COVID did not create the deep chasm between Khloe’s and Landon’s schooldays. The virus further exposed and in some ways deepened it. Since 1999, when a federal judge’s order ended a model, 28-year-old desegregation program, CMS has devolved into a tiered system of haves and have-nots. Residence in certain ZIP codes grants families access to money and resources, and living in others allows families little or nothing.
The difference largely breaks along racial lines and shows in student performance: State standardized test results at Byers, Khloe’s school, where 98% of the student body identifies as a racial minority, show 42.2% of students proficient in math and 34.5% proficient in reading. Under COVID, parents who already make enough money to benefit from the gap generally had the resources and support systems to accommodate the difficulties that the lockdown created. Affluent families usually have higher-speed and more reliable internet connections. They often have enough money to pay for tutors and teachers who can educate their children while one or both parents work.
“The pandemic has kind of laid bare huge gaps in our community, and infrastructure problems in our community, that were there before COVID-19. The virus just made it that much more critical,” school board chair Elyse Dashew says. “And it’s bigger than CMS. It affects all of us.”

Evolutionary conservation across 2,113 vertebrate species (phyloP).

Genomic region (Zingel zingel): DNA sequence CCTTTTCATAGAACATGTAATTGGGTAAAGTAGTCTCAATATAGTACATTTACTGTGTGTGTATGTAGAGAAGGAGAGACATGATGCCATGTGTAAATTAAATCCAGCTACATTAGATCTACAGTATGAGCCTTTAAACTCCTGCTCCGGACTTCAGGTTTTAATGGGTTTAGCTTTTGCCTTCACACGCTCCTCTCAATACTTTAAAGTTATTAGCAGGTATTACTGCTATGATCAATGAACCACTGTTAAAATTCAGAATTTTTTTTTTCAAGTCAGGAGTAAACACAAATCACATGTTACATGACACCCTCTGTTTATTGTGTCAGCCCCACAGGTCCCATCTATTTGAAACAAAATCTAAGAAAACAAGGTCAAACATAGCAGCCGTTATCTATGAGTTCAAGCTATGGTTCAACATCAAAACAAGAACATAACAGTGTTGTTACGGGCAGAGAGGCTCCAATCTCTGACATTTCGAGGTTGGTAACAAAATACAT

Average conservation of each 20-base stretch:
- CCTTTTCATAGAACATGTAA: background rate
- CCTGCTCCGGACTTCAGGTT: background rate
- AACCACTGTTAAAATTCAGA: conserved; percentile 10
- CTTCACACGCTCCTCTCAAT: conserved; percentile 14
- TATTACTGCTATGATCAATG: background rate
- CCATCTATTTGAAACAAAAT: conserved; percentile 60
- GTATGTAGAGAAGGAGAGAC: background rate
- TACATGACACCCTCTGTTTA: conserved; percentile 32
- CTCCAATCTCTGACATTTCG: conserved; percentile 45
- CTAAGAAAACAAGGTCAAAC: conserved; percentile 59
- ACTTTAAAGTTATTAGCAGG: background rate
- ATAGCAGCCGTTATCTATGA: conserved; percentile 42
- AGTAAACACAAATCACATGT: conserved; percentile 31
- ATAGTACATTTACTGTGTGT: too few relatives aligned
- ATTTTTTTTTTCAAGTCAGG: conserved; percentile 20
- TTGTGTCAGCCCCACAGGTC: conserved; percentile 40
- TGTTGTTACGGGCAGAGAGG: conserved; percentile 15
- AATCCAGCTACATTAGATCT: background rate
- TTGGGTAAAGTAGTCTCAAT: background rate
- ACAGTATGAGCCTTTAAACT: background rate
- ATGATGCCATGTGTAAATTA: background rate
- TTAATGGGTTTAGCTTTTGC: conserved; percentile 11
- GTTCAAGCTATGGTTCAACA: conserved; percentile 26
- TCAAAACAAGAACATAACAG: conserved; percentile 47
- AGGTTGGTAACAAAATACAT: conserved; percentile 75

Beyond CMS schools themselves, groups like PTAs can supplement children’s educations and opportunities in ways lower-income parents can’t—and the lockdown further highlighted those advantages. Billingsville-Cotswold’s Cougar PTA, a nonprofit, had a budget of nearly $200,000 in 2018, federal tax records show. The chapter paid $20,126 for electronic whiteboards and document cameras in classrooms—which enhanced the school’s ability to switch to remote learning in 2020. Byers has no PTA.
As of this writing, in early November, CMS had begun to bring its 40,000 K-5 students back to school campuses for in-person instruction, with the possibility of further relaxation of COVID restrictions to come. But there was also no guarantee that the number of COVID cases, on the rise throughout the fall, wouldn’t make another lockdown necessary.
It also wasn’t clear what effects months of lockdown would have on students—especially those, like Khloe, who could least afford them. If Khloe’s chaotic situation in Genesis Park inhibits her ability to read, will she have to repeat first grade? Or will she advance to second grade with diminished skills, which would damage her capacity to learn and increase the odds that she’ll drop out before she graduates from high school? What might the lack of socialization—interactions with classmates—do to her development and mental health? No one knows.
“What’s going to be the thing that parents or caretakers did that damaged kids less than what other parents did?” says Amy Hawn Nelson, a Charlotte resident and educational researcher for the University of Pennsylvania’s School of Social Policy & Practice. “Unfortunately, that’s the question, because all kids are going to experience a different trajectory because of this pandemic.”